EBITDA-CapEx Interest Coverage
For companies with high capital expenditures, lenders can assess the debt capacity using this metric. In this, we deduct capital expenditure from EBITDA to examine if the company has enough amount to cover the interest expenses.
Fixed Charge Coverage Ratio
This metric is similar to the cash flow measure. We deduct CAPEX, cash taxes, and distributions from EBITDA to calculate this.
Unused Debt Capacity
As the name suggests, it is the available debt capacity for a company if there is a need to borrow more funds. Companies with ample unused capacity will have easy access to funds and possibly at a lower interest rate.
Such companies usually have a debt-to-equity ratio of less than one, suggesting less liability on the balance sheet. If the debt to equity ratio is more than one, the company could face difficulty accessing the funds.
Insufficient Debt Capacity
It is a scenario when a company’s cash flows are inadequate to cover the additional debt. Such a company could face difficulty in accessing the debt. Or will likely get the debt at a higher cost.
Thus, a company with insufficient capacity should make efforts to improve cash flows and reduce debt. If not, the outsiders would tag the company as high risk, leaving it with fewer and more expensive financing options.
Debt Capacity and Enterprise Value
The debt capacity of a company must be less than the value of the business. A company with 100% debt in the capital structure is hazardous and does not make sense. The debt amount should be in-line with future cash flows to assure lenders that they won’t lose money.
When calculating cash flows for debt purposes, the cyclicality aspect must be taken care of. If there is a significant rise in the cash flow, the debt capacity and enterprise value should also grow. If the higher cash flow is because the economy is in full boom and not due to the firm’s growth strategies, then it is better to normalize the cash flows to calculate the capacity.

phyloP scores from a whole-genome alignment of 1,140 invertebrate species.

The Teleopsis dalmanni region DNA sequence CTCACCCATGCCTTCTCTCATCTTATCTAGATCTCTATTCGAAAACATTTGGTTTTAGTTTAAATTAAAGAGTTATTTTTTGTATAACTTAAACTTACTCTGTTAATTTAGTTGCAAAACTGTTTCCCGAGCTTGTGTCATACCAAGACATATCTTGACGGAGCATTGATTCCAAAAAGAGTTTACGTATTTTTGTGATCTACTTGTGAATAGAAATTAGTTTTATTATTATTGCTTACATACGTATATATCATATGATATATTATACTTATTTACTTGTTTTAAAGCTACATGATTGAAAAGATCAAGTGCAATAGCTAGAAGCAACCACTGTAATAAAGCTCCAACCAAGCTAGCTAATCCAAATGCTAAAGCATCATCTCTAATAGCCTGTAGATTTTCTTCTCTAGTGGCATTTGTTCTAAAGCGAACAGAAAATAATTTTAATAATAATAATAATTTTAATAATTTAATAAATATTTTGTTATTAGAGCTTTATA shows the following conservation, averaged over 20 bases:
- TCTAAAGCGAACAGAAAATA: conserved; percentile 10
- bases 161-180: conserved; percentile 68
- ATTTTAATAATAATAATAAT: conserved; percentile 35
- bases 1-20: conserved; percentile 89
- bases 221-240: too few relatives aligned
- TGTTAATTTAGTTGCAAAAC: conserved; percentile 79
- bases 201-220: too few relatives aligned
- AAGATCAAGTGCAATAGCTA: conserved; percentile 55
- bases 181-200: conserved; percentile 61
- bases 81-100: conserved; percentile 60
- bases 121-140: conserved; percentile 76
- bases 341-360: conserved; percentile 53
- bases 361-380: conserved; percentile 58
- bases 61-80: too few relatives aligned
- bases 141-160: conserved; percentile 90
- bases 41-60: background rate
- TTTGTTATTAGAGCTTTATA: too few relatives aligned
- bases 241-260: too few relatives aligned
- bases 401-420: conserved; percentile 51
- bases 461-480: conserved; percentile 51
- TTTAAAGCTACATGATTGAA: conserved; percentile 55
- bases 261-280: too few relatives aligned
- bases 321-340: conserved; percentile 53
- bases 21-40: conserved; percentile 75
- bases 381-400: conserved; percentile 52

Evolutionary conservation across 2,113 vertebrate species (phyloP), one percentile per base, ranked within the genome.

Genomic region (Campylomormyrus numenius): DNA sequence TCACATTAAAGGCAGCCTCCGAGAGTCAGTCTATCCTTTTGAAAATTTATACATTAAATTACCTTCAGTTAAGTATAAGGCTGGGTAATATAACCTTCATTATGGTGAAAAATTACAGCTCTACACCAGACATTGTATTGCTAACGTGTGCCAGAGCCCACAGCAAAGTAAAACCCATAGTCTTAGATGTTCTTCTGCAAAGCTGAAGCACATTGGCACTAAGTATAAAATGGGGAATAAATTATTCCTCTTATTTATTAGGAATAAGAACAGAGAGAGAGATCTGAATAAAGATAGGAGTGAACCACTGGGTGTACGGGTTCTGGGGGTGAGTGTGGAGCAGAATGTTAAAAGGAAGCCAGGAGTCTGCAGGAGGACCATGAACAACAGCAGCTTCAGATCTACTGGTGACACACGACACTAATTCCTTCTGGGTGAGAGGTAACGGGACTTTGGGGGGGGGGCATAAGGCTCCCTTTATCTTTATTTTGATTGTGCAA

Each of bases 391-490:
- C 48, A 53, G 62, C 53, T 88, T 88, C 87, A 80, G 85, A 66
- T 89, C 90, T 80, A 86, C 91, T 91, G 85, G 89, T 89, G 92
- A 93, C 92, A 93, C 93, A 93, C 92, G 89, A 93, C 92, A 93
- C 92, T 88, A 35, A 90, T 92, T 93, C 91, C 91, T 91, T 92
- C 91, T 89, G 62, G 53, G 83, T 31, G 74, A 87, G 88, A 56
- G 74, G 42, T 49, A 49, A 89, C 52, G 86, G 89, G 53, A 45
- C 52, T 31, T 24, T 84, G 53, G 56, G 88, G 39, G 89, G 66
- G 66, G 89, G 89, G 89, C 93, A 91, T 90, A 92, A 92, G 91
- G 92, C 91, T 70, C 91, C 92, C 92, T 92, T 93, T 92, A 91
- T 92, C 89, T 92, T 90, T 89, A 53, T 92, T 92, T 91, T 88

It is because a cyclical rise would magnify the enterprise value and the company’s debt capacity. It could hurt the company later when there is a slowdown in the economy, and the cash flows are insignificant to service the interest expenses. Moreover, if the debt goes above the enterprise value, it is very likely that the creditors will lose money.
How Much Debt is Good?
It is a tricky question. There is no hard and fast rule; rather, the amount of debt (good) depends on several factors. These factors are industry, size of the business, macro environment, and more. From the aspect of the lender also, enough debt amount would vary from company to company.
Nevertheless, we can still determine the right amount of debt with the help of a few financial metrics. These metrics are the same as we discussed above for assessing the debt capacity. Along with the result of these metrics, managers will have to use their due diligence to come up with a specific amount or a range of values for good debt.